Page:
Charles-Valentin Alkan, although essentially a recluse, was remarkably kind. Despite his desire to remain seperated from society, people who encountered him claimed that he was not only polite, but friendly. Though religiously anti-social, characterized by one picture of him holding an umbrella and facing away from the camera (1 of only 2 known photographs of the virtuoso, a portrait rounds out the 3 known images of the mysterious wonder), Alkan had a manner that apparently won over the people with whom he spoke. Alkan's life is mostly a mystery; and it was such even when he was alive due to his isolation. According to the liner notes, an obituary in 'Le Menestrel' stated that "Charles-Valentin Alkan has just died. It was necessary for him to die in order to suspect his existence;" a bit cold, perhaps, but oddly telling of a man who had the abilities to be at the center of society's greatest circles but chose to remain alone. The article went on to state that Alkan was "an artist infinitely greater than thousands of his more celebrated and praised contemporaries". I would go so far as to say that he was infinitely more talented than many "greats" who came before him.
Even the manner of his death was bizarre; he was crushed as he reached for a book and the bookcase fell over on him; a strange, and sad, end to a strange life. But what he left behind, his compositions, speak volumes about the genius that he was.
Surprisingly, Alkan's first instrument was not the piano, his public debut, at age 7, a prodigious performance on the violin. His debut on piano came five years later at the age of 12 when he performed several of his own compositions. He attended and excelled in his studies at the Conservatoire (Paris) and became a favorite of his teacher, Joseph Zimmerman, eventual head of the piano department. Alkan's failure to be appointed as Zimmerman's replacement may lend to the public shunning that became a general life-long decision to live as a bit of a hermit; albeit a talented hermit.
His music, technically some of the most difficult piano work ever composed (so I understand), is strikingly different than the man. Brash, loud, and amazingly intense, his works are a wonder to this untrained ear (I don't play piano, but I can hear the complexity). His contemporaries lauded him as a wonder; Liszt stated that Alkan's technique was the greatest he had ever known. Alkan was described as the Berlioz of the piano. Alkan's etudes are considered the most significant after Chopin and Liszt, perhaps only less significant because he has so tragically fallen out of public view in to a sad and unfortunate obscurity that is now finally being broken by virtuoso pianists who are willing and able to record the complex pieces composed by one of history's greatest composer/pianists.
Performed masterfully by Hamelin is a stunning and exhausting version of Alkan's 'Concerto for Solo Piano', 3 movements from Alkan's Op. 39 which consists of 12 etudes, 4 of which were titled 'Symphony for Solo Piano'. Alkan apparently thought somewhat outside the box (if you'll excuse the cliche). These 3 movements, Allegro assai, Adagio, and Allegretto, are a wonder. The fact that only 2 hands are making this monstrous, thunderous jubilee of sound is amazing. The stamina required to perform such a piece, not even considering the complexity of the piece, is astounding. I can feel Hamelin's exhaustion grow as he performs these 3 astonishing movements.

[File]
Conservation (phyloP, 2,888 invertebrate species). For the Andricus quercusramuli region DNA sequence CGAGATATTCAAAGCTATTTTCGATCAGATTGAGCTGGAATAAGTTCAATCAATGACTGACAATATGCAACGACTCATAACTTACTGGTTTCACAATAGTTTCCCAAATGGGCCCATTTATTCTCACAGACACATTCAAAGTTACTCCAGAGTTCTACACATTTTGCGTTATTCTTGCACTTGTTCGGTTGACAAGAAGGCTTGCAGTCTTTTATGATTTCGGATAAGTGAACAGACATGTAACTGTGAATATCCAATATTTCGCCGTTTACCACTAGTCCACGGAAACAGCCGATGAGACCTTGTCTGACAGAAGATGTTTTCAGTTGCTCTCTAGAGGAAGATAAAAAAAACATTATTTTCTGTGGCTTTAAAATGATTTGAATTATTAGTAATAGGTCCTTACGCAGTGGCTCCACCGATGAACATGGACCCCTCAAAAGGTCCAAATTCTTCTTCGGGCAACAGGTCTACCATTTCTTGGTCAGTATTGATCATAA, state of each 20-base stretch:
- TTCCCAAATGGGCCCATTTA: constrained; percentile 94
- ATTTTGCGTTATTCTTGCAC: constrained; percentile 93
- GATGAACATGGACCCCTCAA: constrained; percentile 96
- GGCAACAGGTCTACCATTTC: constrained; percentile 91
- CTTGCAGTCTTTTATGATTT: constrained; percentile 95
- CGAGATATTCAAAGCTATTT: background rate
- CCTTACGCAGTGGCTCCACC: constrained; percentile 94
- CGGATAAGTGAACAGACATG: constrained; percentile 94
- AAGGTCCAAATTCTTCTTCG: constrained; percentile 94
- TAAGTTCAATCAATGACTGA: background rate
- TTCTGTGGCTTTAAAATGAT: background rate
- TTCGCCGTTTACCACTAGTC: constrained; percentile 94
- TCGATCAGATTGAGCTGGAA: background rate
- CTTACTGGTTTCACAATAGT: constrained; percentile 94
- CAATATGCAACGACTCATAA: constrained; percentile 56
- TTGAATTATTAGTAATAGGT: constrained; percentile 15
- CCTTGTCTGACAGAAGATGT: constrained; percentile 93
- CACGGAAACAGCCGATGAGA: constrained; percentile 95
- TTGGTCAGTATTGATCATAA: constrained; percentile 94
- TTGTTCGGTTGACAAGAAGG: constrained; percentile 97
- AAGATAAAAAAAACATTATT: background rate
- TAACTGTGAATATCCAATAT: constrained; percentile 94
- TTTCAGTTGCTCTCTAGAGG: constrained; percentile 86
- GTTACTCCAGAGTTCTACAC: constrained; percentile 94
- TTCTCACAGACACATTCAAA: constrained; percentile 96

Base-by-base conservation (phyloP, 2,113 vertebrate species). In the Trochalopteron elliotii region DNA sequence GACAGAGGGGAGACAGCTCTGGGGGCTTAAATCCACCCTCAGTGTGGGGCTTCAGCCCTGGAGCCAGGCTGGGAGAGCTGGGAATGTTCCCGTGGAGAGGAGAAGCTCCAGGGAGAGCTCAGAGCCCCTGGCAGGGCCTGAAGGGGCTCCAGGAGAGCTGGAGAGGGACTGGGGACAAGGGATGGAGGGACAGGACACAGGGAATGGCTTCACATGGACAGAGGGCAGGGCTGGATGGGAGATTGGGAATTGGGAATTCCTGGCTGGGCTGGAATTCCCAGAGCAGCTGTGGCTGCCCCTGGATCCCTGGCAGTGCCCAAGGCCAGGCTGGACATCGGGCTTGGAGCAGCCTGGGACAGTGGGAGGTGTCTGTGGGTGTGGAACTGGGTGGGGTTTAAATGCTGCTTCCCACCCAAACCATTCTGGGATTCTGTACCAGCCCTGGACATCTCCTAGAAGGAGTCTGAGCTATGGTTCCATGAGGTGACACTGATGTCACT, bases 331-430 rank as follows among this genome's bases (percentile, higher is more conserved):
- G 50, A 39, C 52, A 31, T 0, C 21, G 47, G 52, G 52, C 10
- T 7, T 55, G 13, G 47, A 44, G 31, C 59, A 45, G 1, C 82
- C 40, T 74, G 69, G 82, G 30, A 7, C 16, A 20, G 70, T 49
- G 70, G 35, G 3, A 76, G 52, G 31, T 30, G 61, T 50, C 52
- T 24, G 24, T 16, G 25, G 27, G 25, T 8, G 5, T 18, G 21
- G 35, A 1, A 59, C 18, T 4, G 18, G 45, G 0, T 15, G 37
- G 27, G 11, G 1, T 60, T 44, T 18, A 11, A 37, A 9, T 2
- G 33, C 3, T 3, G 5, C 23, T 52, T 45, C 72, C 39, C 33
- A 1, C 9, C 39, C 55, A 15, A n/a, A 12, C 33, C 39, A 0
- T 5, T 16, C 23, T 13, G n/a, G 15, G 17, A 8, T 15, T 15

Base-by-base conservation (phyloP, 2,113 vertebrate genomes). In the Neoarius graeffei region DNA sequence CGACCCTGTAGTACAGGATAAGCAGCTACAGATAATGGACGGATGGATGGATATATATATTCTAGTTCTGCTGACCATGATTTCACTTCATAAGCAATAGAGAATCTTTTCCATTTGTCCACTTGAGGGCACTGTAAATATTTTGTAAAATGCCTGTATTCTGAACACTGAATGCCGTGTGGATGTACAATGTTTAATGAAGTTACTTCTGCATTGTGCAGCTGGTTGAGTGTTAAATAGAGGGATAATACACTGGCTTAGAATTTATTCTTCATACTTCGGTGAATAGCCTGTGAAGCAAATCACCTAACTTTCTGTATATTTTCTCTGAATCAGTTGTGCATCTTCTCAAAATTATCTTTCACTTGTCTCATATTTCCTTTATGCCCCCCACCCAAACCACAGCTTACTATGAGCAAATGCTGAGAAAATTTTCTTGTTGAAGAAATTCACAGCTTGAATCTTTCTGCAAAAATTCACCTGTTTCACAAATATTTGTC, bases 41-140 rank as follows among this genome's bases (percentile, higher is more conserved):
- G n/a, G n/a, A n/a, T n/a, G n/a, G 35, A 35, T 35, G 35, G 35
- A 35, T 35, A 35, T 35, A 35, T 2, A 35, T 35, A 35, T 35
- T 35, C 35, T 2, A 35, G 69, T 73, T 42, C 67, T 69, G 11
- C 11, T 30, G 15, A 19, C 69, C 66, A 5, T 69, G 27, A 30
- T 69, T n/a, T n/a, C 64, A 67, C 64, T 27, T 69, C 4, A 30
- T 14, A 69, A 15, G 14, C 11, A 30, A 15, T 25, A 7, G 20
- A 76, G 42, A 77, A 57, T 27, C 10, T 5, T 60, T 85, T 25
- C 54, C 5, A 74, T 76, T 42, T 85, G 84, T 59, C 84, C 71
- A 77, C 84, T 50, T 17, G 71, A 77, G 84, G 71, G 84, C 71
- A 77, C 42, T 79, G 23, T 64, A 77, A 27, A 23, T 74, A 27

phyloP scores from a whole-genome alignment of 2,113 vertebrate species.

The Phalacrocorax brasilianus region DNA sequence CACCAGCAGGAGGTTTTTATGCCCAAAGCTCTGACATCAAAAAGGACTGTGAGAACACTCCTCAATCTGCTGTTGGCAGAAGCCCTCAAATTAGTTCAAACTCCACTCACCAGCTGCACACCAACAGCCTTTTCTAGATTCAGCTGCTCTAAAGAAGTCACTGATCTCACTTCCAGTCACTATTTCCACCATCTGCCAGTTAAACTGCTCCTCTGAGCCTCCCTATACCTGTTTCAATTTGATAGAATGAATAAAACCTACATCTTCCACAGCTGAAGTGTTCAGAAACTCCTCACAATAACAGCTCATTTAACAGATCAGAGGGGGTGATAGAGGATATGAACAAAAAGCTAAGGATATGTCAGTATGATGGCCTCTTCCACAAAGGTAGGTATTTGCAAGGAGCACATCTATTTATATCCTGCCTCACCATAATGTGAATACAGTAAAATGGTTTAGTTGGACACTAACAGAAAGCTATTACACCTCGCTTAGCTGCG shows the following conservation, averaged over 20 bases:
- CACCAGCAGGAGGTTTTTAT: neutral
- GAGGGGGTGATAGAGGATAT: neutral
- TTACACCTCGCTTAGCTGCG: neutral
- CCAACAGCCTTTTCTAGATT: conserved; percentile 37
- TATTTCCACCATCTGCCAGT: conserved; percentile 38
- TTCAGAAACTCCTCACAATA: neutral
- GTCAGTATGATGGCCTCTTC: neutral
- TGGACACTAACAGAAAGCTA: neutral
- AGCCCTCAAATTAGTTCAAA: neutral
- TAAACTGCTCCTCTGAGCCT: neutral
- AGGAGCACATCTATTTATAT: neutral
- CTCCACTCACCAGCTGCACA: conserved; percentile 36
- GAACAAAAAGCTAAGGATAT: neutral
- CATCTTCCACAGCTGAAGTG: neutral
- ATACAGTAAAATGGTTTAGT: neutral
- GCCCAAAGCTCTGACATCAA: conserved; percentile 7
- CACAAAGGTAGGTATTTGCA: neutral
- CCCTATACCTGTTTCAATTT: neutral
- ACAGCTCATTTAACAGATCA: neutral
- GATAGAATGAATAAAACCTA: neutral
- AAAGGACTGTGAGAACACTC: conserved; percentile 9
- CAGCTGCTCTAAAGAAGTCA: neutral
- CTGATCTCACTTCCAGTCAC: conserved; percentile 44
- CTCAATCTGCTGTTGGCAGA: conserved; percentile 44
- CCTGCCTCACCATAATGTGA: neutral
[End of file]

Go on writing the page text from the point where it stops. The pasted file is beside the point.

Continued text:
Also included on the disc is Alkan's 3rd Book of Chants; again, outside the box. These consist of 6 pieces which are a showcase, once again, for virtuoso performance, but the pieces are somehow softer, more personal. They are warm and endearing; they draw you in and make you feel the emotion of the piece. It is said that Alkan's inspiration for this composition was Mendelssohn's 'Songs without Words'. I Vivante is lovely, soft and melodic. II Prestissimo is titled 'Esprits follets' ('Goblins') and is slightly more intense, active, yet still softer than the intensity of the 'Concerto'. III Canon: Assez vivement is said to be a lullaby; it is quite soothing, yet still complex and piercing. IV Tempo giusto is a polonaise, a dance, and therefore upbeat and powerful; rising in emotion and fury. V Vivacissimo: Horace et Lydie is, from what I understand, based upon one of Horace's Odes in which a dialogue has 2 conversing parties (Horace and Lydie) that must respond in the same number of verses. It is a mildly quick piece that is dark and light, deep and high, remarkably uplifting while remaining a bit 'uncomfortable'. The piece is a marvel. VI Barcarolle: Assez lentement is, much in the vein of the inspiration, Mendelssohn, a rolling, lavish and flavorsome piece that is slow and captivating. It is a beautiful piece that slowly sings the soft sea rhythms evoked by a barcarolle. The final piece is probably one of Alkan's more popular, if any of his pieces could be considered such.
Hamelin has proven that his virtuosity is unquestionable, if it ever was, in this eloquent and enveloping performance. His ability to handle the intensity of one movement and the restraint of the next is amazing. I can only imagine how difficult this must have been to perform; and yet Mr. Hamelin does so flawlessly. The recording is perfect. The sound is perfect. The performance is perfect.
This disc is priced slightly higher than most, but trust me when I tell you that it is worth the few extra dollars. The ability to transcend time and hear, perhaps, what dear Charles-Valentin Alkan did when he performed over 100 years ago, is worth the expense.
You must own this CD!
Recommended by my friend Amy; thank you! Her review above is excellent!